Business leaders and financial experts gathered in Tokyo on Sept. 26 to exchange their perspectives on the growing importance of environmental, social and governance (ESG) factors in the world of investment.
The 2019 Leaders’ Conference, featuring two panel discussions on the role and trend of investment, was co-organized by the Japan Times ESG Consortium and the Japan Center for International Finance and supported by Russell Investments Japan Co.
During the second panel discussion, three panelists — Masanaga Kono, Japan research representative of the Tokyo Office of Marathon Asset Management LLP; Yuya Shimizu, representative director and chief investment officer of Hibiki Path Advisors Pte. Ltd.; and Kenichiro Yamada, director of Asian Equity Research of Atlantic Investment Management — shared their views on the theme “Deepening ESG investments: engagement and integration.”
Moderator and Russell Investments Japan senior research analyst Kaori Tsujino kicked off the discussion by asking the panelists to introduce what type of investors they are.
Yamada explained that Atlantic Investment Management is a global equity hedge fund based in New York, specializing in investing in midsized firms. “We take a bottom-up approach based on fundamental research, and maintain constructive dialogues with our investees while ensuring liquidity,” said Yamada.
Shimizu of Hibiki Path Advisors explained that he positions his company as an activist investor who takes interest in improving Japanese companies through value investing.
Kono commented that his company, Marathon Asset Management, owns Japanese stocks worth more than a trillion yen, which the company actively manages for the long-term. “However, just holding onto those stocks does not make any profit,” he said.
Tsujino then asked about the role and examples of investors’ engagement with investees to pursue good returns and improve the evaluation of Japanese stocks.
Kono stressed the need to closely monitor if the entrusted share capital is being used adequately. “We are investing the money we have been entrusted by asset owners. Therefore, whether we can trust the management of our investees or not is a fundamental issue,” he said.
“At the same time, more and more companies are starting to announce clearer capital policies,” Kono said. “They also have more concrete ideas of returns for their shareholders, which is a good sign.”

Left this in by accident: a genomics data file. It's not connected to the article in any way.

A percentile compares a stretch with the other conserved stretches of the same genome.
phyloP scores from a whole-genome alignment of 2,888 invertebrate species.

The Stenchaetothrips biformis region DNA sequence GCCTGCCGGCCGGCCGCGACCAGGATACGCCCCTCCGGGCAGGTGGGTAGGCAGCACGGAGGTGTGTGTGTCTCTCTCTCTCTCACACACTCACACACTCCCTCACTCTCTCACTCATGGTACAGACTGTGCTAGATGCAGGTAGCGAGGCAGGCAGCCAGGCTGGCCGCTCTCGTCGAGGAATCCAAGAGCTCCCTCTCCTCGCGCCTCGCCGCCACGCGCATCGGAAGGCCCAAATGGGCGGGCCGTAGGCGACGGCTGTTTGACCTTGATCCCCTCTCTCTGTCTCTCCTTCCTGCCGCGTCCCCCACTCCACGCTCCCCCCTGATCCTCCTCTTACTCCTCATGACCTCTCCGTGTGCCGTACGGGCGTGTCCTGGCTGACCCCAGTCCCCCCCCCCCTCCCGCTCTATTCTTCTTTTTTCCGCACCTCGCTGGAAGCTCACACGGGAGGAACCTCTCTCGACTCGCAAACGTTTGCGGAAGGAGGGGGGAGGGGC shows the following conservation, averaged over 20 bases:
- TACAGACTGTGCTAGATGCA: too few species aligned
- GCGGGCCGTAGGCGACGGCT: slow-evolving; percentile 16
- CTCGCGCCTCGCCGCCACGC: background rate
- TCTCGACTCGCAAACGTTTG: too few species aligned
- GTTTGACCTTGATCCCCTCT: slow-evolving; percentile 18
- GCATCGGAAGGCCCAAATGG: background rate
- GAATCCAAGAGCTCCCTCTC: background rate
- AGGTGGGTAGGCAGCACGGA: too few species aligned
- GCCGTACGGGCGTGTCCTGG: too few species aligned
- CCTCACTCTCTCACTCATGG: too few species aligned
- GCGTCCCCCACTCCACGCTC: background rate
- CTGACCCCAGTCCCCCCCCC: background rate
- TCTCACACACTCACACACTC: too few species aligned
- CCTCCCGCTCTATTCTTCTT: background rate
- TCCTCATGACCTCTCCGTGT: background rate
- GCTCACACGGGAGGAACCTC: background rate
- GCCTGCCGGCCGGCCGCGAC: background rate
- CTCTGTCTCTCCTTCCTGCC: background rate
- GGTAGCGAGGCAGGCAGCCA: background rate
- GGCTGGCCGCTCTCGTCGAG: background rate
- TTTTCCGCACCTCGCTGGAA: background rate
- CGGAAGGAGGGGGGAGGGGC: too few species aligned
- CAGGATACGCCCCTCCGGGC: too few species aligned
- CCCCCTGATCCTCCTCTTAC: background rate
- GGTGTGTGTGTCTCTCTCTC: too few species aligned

Meanwhile, Shimizu said active engagement is an investor’s responsibility. “We do everything we think we should be doing from writing letters to the board, meeting outside directors directly, to asking questions at shareholders’ meetings while emphasizing that we are heading the same direction as the managers, making sure that we do not offend them,” he said.
“It is important that we maintain the relationship of trust with our investees even when our views on particular issues differ,” Shimizu said.
He also said that it is a responsibility of listed companies to think about 10, 20 and 30 years ahead. “So I keep asking if an investee company is prepared to spend the resources and pay costs necessary to become listed and take public responsibilities,” he said.
Yamada emphasized the importance of the constant dialogue with investees to avoid untimely mergers and acquisitions that could be risky for investors. “We talk with our investees, create proposals that could be useful for internal discussions, show examples of similar cases from overseas and so on,” he said. “The reason why we are dedicated to midsized enterprises is because the size enables active conversations with the management.”
Tsujino went on to ask their views on ESG investment. Yamada noted that ESG factors are becoming more and more important in the formation of stock prices. “It is even becoming mainstream. We need to keep an eye on how ESG indexes will be formed,” he said.
Kono of Marathon Asset Management pointed out that ESG reports should not be just a collection of data. “Investors need to be able to see how ESG factors are embedded in investees’ business models,” he added.
Yamada said, “For the last few years, investors in the U.S. are showing interest in the growth of ESG factors, especially governance, in Japanese companies.” He also suggested that ESG investment becoming mainstream could be a simultaneous risk and opportunity for growth for many companies.
“The key is whether you are capable of keeping up with changing government regulations. If you are, you already have an advantage in the ESG investment market. This is what investors should be looking at carefully,” he said.
TThis series highlights ESG (environmental, social and governance) activities of companies and other organizations.